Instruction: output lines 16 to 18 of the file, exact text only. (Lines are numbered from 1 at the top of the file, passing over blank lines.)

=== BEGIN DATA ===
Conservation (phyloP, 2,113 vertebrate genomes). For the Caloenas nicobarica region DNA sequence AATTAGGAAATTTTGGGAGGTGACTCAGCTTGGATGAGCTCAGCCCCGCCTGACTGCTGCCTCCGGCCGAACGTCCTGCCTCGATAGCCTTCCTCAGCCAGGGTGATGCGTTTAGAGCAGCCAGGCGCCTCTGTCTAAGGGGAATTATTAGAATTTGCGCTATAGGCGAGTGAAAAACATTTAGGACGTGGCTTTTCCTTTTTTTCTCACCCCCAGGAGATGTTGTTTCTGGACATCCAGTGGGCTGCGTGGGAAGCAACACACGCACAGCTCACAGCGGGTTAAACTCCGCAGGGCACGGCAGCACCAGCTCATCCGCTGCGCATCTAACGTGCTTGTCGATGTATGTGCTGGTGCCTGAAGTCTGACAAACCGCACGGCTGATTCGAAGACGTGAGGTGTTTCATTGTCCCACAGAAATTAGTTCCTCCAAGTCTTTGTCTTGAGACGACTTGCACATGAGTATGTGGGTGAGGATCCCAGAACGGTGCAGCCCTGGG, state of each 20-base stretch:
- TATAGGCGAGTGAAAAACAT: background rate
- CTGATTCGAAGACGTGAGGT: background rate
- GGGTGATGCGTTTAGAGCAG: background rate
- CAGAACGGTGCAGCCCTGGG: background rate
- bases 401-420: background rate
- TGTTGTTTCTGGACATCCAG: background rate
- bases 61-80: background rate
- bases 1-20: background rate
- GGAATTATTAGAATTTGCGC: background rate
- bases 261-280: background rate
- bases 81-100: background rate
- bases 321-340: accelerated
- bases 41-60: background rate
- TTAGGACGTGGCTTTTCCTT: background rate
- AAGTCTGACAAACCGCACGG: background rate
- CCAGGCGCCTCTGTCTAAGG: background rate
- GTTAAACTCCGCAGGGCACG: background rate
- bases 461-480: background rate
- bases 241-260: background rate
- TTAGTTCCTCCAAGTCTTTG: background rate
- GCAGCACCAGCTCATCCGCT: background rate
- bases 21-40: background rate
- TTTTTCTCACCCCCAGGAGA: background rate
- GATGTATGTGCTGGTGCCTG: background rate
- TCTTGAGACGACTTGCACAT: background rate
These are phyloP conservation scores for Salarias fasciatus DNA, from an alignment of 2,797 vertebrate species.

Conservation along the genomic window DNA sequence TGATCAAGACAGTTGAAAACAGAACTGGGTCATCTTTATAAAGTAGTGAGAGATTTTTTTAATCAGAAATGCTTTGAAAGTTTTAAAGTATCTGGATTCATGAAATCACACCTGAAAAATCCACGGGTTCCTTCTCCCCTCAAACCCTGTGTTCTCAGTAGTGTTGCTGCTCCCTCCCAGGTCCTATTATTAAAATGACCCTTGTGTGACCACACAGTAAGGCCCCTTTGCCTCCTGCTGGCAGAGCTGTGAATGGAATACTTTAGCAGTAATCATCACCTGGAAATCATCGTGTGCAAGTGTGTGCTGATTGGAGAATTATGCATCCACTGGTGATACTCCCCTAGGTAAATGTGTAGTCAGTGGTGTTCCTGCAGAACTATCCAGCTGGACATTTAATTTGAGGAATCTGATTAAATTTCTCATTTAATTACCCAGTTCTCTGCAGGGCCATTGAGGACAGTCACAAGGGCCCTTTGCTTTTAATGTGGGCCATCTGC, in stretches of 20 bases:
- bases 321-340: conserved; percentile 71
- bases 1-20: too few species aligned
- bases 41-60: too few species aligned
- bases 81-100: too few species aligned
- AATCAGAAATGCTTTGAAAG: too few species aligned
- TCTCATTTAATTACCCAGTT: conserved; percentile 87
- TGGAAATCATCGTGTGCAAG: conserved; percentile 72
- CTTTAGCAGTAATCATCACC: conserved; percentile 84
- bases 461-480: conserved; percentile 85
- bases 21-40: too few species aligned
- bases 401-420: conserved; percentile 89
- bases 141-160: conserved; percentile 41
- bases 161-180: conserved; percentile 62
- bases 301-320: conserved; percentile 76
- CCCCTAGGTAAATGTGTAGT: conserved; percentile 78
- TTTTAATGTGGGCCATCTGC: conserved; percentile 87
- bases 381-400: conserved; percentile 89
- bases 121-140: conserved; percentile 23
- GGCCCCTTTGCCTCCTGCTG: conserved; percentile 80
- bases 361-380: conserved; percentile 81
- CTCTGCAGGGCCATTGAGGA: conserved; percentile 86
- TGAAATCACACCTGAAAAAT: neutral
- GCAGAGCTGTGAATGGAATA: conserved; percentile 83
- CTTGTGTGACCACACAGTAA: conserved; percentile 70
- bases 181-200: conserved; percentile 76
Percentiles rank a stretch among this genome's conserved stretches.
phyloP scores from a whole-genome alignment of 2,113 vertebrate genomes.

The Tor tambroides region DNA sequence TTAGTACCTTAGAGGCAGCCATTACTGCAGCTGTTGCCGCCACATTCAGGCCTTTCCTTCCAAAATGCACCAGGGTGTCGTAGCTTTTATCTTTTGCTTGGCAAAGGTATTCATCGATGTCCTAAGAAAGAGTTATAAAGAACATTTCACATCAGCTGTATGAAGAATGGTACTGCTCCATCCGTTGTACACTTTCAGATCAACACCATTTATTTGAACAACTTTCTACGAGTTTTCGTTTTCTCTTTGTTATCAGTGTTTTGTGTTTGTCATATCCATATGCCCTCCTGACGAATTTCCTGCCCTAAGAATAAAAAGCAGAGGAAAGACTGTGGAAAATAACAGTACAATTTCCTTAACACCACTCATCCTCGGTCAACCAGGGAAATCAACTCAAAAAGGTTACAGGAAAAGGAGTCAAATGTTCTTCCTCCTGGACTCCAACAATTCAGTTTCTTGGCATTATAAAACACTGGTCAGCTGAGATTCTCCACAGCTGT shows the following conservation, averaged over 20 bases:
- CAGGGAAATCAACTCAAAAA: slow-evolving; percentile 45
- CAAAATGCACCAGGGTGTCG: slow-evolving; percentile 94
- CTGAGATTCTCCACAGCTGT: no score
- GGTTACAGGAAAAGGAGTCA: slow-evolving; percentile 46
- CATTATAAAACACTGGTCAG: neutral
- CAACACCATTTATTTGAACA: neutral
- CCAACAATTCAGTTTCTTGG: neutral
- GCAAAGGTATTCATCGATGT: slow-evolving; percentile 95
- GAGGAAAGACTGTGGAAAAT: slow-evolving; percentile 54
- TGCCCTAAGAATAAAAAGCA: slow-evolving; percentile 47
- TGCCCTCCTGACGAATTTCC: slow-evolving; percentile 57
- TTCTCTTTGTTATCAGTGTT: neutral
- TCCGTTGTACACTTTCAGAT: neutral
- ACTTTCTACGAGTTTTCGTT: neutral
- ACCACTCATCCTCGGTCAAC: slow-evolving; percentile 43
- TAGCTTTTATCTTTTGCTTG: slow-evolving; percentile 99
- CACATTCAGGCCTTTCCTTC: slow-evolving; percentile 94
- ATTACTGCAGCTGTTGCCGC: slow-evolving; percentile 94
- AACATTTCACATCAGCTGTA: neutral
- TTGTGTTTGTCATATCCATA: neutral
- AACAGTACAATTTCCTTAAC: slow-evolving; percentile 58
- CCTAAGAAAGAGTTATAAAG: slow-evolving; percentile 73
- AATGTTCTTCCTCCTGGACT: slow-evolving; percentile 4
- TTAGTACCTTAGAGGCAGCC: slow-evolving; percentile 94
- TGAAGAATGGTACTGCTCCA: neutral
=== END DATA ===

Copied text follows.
- AAGTCTGACAAACCGCACGG: background rate
- CCAGGCGCCTCTGTCTAAGG: background rate
- GTTAAACTCCGCAGGGCACG: background rate